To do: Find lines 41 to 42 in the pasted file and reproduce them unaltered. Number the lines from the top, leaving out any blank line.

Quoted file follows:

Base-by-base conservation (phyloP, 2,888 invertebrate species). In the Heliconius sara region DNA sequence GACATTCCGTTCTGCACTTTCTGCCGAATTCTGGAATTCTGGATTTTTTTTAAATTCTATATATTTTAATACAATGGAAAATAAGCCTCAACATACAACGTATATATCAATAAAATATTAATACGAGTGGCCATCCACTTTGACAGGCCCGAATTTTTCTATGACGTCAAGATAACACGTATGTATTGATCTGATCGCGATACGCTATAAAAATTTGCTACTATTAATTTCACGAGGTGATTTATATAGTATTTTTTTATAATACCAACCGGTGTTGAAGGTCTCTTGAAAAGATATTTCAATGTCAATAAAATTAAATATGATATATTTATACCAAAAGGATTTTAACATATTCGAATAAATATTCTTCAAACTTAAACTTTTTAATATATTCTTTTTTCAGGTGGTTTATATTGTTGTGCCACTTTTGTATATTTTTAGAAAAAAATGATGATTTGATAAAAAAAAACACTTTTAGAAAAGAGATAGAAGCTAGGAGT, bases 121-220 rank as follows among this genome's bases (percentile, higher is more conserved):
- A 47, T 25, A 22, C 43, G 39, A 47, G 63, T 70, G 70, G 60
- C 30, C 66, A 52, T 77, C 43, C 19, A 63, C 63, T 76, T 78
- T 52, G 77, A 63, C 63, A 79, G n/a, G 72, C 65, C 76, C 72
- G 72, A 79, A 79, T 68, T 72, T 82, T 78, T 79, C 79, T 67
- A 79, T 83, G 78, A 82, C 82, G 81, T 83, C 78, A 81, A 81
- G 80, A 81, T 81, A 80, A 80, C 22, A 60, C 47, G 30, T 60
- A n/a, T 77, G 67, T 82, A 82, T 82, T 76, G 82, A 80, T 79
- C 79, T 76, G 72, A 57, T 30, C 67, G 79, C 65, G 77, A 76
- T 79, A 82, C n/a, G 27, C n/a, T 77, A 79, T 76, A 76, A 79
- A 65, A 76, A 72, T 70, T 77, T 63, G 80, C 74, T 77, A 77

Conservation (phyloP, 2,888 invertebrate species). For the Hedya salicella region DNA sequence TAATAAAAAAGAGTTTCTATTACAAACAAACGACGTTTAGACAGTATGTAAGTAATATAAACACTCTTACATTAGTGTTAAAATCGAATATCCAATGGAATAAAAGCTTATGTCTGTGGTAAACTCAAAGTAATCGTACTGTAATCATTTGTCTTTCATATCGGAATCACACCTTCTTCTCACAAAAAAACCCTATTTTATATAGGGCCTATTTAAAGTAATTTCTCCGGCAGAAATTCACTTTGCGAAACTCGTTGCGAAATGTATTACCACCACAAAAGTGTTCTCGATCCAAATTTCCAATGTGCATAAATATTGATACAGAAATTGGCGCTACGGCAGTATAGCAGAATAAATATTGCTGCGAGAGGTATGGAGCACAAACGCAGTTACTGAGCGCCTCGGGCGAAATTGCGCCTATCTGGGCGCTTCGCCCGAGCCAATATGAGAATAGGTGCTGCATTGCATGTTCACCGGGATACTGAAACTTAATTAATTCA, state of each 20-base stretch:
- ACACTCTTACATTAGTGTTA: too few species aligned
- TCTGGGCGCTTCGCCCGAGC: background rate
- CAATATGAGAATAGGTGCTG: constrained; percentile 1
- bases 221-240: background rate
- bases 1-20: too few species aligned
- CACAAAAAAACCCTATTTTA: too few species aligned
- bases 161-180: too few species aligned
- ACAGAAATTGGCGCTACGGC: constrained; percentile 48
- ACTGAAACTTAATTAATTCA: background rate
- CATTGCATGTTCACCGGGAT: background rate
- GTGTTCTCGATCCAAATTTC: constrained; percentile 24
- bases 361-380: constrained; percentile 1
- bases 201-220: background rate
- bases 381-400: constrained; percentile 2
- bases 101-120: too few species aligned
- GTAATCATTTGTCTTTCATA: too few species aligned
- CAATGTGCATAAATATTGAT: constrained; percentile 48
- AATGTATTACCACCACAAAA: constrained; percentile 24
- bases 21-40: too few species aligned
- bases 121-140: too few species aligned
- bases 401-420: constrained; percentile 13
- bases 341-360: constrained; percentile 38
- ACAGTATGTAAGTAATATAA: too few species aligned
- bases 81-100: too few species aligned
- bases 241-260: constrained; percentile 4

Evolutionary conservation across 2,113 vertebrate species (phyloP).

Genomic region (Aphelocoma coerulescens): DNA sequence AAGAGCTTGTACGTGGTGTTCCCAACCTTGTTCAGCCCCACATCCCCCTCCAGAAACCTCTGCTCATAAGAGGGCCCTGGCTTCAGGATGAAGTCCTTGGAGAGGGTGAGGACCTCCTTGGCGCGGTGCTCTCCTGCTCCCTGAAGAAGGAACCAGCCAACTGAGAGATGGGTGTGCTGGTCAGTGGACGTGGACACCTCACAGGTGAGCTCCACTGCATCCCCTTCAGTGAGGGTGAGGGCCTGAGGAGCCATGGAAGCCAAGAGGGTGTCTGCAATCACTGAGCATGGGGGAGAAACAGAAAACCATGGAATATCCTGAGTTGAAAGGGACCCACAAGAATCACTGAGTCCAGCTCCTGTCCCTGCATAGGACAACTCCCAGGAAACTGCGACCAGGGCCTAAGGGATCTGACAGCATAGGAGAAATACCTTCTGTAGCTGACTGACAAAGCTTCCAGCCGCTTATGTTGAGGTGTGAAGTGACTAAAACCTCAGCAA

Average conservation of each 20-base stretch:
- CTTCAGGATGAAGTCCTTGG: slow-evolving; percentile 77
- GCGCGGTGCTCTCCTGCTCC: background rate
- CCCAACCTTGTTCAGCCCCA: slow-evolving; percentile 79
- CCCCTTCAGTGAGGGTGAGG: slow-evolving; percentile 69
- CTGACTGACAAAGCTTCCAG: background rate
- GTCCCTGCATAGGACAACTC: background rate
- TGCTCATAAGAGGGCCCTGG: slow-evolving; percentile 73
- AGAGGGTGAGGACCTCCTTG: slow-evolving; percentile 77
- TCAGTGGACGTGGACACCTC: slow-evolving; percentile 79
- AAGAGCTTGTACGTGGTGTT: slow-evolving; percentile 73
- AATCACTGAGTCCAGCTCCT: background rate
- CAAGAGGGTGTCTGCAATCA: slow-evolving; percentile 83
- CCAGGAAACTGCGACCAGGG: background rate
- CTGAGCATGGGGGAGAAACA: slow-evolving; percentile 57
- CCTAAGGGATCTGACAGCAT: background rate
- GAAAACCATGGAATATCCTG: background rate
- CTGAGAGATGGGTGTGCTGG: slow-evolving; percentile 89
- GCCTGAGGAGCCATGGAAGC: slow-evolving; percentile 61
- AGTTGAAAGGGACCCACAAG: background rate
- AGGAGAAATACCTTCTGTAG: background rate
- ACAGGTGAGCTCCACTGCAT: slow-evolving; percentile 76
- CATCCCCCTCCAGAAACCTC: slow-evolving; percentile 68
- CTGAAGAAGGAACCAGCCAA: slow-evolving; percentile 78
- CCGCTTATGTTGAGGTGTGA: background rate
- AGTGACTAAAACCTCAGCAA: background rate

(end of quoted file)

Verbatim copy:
- CTTCAGGATGAAGTCCTTGG: slow-evolving; percentile 77
- GCGCGGTGCTCTCCTGCTCC: background rate